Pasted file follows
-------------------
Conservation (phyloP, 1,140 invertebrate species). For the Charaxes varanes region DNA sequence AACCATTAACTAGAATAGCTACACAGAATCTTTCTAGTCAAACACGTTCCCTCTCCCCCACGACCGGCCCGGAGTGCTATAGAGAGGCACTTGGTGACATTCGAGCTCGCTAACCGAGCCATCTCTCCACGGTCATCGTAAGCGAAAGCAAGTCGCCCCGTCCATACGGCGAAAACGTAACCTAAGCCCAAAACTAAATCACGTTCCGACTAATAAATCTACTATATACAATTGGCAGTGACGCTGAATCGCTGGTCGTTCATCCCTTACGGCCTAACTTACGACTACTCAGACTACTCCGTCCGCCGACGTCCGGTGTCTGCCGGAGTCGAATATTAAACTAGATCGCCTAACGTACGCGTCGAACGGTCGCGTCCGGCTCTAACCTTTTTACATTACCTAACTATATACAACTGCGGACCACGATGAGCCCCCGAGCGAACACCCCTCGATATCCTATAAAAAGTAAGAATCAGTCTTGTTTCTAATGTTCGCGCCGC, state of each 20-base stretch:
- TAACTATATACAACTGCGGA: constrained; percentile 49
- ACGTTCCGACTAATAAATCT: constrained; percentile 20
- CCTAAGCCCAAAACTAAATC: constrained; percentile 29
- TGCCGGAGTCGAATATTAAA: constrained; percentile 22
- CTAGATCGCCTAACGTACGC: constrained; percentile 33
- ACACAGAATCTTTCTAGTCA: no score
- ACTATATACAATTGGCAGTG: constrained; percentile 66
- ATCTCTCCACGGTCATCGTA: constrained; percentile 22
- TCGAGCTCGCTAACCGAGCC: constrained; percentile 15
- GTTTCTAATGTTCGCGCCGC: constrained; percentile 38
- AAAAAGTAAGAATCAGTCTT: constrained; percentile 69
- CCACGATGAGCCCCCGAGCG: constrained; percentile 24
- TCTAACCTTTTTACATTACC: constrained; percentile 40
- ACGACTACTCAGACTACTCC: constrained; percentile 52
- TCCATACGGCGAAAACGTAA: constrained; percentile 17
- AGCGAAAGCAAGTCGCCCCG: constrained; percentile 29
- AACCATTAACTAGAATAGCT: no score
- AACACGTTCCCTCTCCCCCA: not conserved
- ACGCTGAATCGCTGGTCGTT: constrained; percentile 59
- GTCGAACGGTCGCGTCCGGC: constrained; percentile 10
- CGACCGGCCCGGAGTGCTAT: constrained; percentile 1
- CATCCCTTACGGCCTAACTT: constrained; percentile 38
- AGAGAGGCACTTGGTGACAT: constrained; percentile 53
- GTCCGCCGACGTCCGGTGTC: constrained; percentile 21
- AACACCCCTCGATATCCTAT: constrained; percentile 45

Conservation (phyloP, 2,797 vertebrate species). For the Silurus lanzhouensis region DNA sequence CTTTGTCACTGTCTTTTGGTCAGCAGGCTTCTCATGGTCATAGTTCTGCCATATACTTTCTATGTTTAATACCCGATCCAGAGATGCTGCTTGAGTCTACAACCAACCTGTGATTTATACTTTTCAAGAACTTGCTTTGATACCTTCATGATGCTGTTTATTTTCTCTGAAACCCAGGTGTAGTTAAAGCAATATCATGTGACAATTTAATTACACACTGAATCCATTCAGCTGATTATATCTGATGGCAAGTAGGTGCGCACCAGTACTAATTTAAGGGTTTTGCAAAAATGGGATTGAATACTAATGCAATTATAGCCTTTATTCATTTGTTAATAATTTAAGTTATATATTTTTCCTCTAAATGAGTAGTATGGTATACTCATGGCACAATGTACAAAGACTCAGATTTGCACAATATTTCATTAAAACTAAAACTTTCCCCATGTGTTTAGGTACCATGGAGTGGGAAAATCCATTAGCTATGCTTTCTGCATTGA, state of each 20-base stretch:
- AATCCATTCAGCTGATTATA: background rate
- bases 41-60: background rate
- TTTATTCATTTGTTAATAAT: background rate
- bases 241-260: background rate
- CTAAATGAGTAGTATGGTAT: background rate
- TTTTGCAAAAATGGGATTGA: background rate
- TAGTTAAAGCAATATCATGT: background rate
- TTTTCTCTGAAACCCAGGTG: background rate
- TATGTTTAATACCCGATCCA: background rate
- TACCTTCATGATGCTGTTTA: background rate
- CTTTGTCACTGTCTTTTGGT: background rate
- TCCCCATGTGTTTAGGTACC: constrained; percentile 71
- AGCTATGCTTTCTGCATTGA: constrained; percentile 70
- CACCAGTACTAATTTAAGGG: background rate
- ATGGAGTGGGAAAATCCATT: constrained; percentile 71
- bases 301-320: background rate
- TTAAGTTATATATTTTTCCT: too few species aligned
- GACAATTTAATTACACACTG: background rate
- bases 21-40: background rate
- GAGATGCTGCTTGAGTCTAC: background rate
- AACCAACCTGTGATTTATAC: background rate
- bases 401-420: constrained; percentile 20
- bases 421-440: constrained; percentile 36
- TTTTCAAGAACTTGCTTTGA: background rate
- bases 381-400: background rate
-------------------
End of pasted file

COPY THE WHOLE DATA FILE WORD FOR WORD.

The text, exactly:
Conservation (phyloP, 1,140 invertebrate species). For the Charaxes varanes region DNA sequence AACCATTAACTAGAATAGCTACACAGAATCTTTCTAGTCAAACACGTTCCCTCTCCCCCACGACCGGCCCGGAGTGCTATAGAGAGGCACTTGGTGACATTCGAGCTCGCTAACCGAGCCATCTCTCCACGGTCATCGTAAGCGAAAGCAAGTCGCCCCGTCCATACGGCGAAAACGTAACCTAAGCCCAAAACTAAATCACGTTCCGACTAATAAATCTACTATATACAATTGGCAGTGACGCTGAATCGCTGGTCGTTCATCCCTTACGGCCTAACTTACGACTACTCAGACTACTCCGTCCGCCGACGTCCGGTGTCTGCCGGAGTCGAATATTAAACTAGATCGCCTAACGTACGCGTCGAACGGTCGCGTCCGGCTCTAACCTTTTTACATTACCTAACTATATACAACTGCGGACCACGATGAGCCCCCGAGCGAACACCCCTCGATATCCTATAAAAAGTAAGAATCAGTCTTGTTTCTAATGTTCGCGCCGC, state of each 20-base stretch:
- TAACTATATACAACTGCGGA: constrained; percentile 49
- ACGTTCCGACTAATAAATCT: constrained; percentile 20
- CCTAAGCCCAAAACTAAATC: constrained; percentile 29
- TGCCGGAGTCGAATATTAAA: constrained; percentile 22
- CTAGATCGCCTAACGTACGC: constrained; percentile 33
- ACACAGAATCTTTCTAGTCA: no score
- ACTATATACAATTGGCAGTG: constrained; percentile 66
- ATCTCTCCACGGTCATCGTA: constrained; percentile 22
- TCGAGCTCGCTAACCGAGCC: constrained; percentile 15
- GTTTCTAATGTTCGCGCCGC: constrained; percentile 38
- AAAAAGTAAGAATCAGTCTT: constrained; percentile 69
- CCACGATGAGCCCCCGAGCG: constrained; percentile 24
- TCTAACCTTTTTACATTACC: constrained; percentile 40
- ACGACTACTCAGACTACTCC: constrained; percentile 52
- TCCATACGGCGAAAACGTAA: constrained; percentile 17
- AGCGAAAGCAAGTCGCCCCG: constrained; percentile 29
- AACCATTAACTAGAATAGCT: no score
- AACACGTTCCCTCTCCCCCA: not conserved
- ACGCTGAATCGCTGGTCGTT: constrained; percentile 59
- GTCGAACGGTCGCGTCCGGC: constrained; percentile 10
- CGACCGGCCCGGAGTGCTAT: constrained; percentile 1
- CATCCCTTACGGCCTAACTT: constrained; percentile 38
- AGAGAGGCACTTGGTGACAT: constrained; percentile 53
- GTCCGCCGACGTCCGGTGTC: constrained; percentile 21
- AACACCCCTCGATATCCTAT: constrained; percentile 45

Conservation (phyloP, 2,797 vertebrate species). For the Silurus lanzhouensis region DNA sequence CTTTGTCACTGTCTTTTGGTCAGCAGGCTTCTCATGGTCATAGTTCTGCCATATACTTTCTATGTTTAATACCCGATCCAGAGATGCTGCTTGAGTCTACAACCAACCTGTGATTTATACTTTTCAAGAACTTGCTTTGATACCTTCATGATGCTGTTTATTTTCTCTGAAACCCAGGTGTAGTTAAAGCAATATCATGTGACAATTTAATTACACACTGAATCCATTCAGCTGATTATATCTGATGGCAAGTAGGTGCGCACCAGTACTAATTTAAGGGTTTTGCAAAAATGGGATTGAATACTAATGCAATTATAGCCTTTATTCATTTGTTAATAATTTAAGTTATATATTTTTCCTCTAAATGAGTAGTATGGTATACTCATGGCACAATGTACAAAGACTCAGATTTGCACAATATTTCATTAAAACTAAAACTTTCCCCATGTGTTTAGGTACCATGGAGTGGGAAAATCCATTAGCTATGCTTTCTGCATTGA, state of each 20-base stretch:
- AATCCATTCAGCTGATTATA: background rate
- bases 41-60: background rate
- TTTATTCATTTGTTAATAAT: background rate
- bases 241-260: background rate
- CTAAATGAGTAGTATGGTAT: background rate
- TTTTGCAAAAATGGGATTGA: background rate
- TAGTTAAAGCAATATCATGT: background rate
- TTTTCTCTGAAACCCAGGTG: background rate
- TATGTTTAATACCCGATCCA: background rate
- TACCTTCATGATGCTGTTTA: background rate
- CTTTGTCACTGTCTTTTGGT: background rate
- TCCCCATGTGTTTAGGTACC: constrained; percentile 71
- AGCTATGCTTTCTGCATTGA: constrained; percentile 70
- CACCAGTACTAATTTAAGGG: background rate
- ATGGAGTGGGAAAATCCATT: constrained; percentile 71
- bases 301-320: background rate
- TTAAGTTATATATTTTTCCT: too few species aligned
- GACAATTTAATTACACACTG: background rate
- bases 21-40: background rate
- GAGATGCTGCTTGAGTCTAC: background rate
- AACCAACCTGTGATTTATAC: background rate
- bases 401-420: constrained; percentile 20
- bases 421-440: constrained; percentile 36
- TTTTCAAGAACTTGCTTTGA: background rate
- bases 381-400: background rate